Teen took live grenade home

The bomb squad (main image) safely detonated the device. Inset, the WWII grenade found by a fisherman in 2015. Pictures: Marisha Wilson/Charley Morrison
The bomb squad (main image) safely detonated the device. Inset, the WWII grenade found by a fisherman in 2015. Pictures: Marisha Wilson/Charley Morrison

A live World War Two grenade found in woods was taken home by a teenage boy before the bomb squad exploded it to make it safe.

The explosive device was discovered in a wooded area near Cobblebrae Crescent at the locally named Coo Park in Bainsford last Thursday afternoon.

Residents heard the massive explosion just after 1pm when police and the Royal Logistics Corps were called out to what turned out to be a WWII hand grenade.

It was found by a teenager who was digging for worms in the woods to use for bait for fishing in the nearby River Carron – a popular pursuit of many local youngsters and adults alike from the Bainsford and Langlees areas, as well as from across the Falkirk district.

It is the third known report of a WWII explosive being found in the area. In June 2015, Stuart Wright from Langlees was fishing on the Carron when he pulled his line out of the water and found that he had a grenade hooked on the end of it.

And back in June 2005, another young boy, Scott McRoberts, found one in the woods while again digging for worms and also took it home before police evacuated 24 houses that day.

On this occasion, a workman from a nearby housing development said just after the detonation: “The Royal Logistics Corps bomb disposal told me it was a hand grenade and they would only be ten minutes. Then two minutes later I heard the bang.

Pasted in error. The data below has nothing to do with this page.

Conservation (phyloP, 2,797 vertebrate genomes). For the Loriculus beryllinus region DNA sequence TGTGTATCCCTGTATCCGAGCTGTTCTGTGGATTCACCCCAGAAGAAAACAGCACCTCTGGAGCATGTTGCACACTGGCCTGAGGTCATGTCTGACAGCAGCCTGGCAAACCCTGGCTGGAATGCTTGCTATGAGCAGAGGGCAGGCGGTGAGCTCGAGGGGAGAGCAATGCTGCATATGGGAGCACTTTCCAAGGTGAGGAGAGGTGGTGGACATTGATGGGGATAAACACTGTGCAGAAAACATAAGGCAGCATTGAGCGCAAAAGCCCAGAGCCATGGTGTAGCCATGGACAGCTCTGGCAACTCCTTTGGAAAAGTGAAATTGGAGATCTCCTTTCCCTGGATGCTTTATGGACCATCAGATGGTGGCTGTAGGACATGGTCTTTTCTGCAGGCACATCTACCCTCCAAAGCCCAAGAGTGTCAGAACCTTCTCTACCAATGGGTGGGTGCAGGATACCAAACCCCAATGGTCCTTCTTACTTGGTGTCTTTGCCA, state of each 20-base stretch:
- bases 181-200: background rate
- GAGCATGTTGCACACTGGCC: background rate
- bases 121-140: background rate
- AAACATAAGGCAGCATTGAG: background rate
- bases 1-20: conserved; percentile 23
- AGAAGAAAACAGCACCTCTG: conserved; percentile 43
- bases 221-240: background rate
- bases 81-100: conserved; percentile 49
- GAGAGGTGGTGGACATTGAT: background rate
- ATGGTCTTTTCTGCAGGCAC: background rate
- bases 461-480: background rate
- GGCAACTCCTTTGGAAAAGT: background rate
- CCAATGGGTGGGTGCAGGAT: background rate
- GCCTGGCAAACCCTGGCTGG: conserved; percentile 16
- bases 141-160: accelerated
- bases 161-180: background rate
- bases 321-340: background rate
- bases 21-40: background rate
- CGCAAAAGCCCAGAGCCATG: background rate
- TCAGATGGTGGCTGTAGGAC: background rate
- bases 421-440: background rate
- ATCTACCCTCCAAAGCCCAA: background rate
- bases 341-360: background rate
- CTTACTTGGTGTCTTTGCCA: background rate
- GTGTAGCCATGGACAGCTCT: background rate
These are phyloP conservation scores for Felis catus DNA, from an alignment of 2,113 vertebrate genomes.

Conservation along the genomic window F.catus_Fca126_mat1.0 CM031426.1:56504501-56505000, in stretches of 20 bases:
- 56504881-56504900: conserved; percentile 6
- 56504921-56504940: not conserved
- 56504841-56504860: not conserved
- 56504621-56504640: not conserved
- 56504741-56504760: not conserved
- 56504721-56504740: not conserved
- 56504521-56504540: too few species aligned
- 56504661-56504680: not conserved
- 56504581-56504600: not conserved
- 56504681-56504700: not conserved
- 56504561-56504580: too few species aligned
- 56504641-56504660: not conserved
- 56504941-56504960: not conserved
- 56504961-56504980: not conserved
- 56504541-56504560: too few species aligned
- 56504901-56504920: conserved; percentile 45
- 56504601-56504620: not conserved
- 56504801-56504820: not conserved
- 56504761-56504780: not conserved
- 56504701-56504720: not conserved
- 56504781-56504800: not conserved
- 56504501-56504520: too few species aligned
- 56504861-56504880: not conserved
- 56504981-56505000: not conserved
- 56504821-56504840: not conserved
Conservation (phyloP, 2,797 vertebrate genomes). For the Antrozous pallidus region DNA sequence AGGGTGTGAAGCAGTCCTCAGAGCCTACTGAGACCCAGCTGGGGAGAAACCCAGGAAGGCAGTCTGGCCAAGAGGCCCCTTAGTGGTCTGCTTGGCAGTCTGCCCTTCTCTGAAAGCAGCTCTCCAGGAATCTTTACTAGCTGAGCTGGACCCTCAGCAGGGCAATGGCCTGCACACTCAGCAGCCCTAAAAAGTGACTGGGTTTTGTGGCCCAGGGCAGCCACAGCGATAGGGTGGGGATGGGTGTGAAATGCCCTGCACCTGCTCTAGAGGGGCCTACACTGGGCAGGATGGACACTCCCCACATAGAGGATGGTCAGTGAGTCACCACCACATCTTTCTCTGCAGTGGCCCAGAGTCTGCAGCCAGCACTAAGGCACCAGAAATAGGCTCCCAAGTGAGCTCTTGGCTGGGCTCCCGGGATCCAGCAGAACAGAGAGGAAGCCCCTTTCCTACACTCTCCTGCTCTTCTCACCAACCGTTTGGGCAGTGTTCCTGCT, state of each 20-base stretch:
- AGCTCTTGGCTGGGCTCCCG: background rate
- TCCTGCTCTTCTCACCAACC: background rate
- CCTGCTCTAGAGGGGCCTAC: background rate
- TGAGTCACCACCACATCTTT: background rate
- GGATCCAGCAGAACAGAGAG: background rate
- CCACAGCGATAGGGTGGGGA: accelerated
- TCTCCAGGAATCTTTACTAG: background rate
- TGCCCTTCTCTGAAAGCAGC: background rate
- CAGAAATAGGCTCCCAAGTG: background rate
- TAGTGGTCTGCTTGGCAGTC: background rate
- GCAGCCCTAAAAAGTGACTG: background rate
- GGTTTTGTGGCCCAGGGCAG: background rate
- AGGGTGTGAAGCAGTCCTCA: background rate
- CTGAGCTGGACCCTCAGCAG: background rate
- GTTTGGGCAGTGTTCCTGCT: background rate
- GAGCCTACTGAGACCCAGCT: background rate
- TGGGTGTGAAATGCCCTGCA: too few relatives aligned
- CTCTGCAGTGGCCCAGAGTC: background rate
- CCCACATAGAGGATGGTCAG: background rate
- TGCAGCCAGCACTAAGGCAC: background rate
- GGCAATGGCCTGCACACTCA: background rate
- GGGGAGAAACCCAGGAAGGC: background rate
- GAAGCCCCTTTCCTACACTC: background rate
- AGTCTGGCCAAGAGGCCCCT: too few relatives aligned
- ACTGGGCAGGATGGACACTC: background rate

“They set it off in the bushes.”

One resident, who asked not to be named, said: “This is the third one found over there and they have all been live.

“It’s quite scary to think kids are taking these things home, obviously not really knowing what they are. Imagine the fright you would get if your kid walked in the door with one of them?”

Police Scotland has issued safety advice for anyone who may find an unexploded device.

Their spokesman said: “The discovery of unexploded ordinance is rare, but on the occasions these do occur, we would urge members of the public who find the items to remain calm, contact 101 to report the matter and then take themselves to a safe distance from the area.

“Under no circumstances should anyone other than trained Explosive Ordinance Disposal Unit personnel attempt to handle or remove an unexploded object.”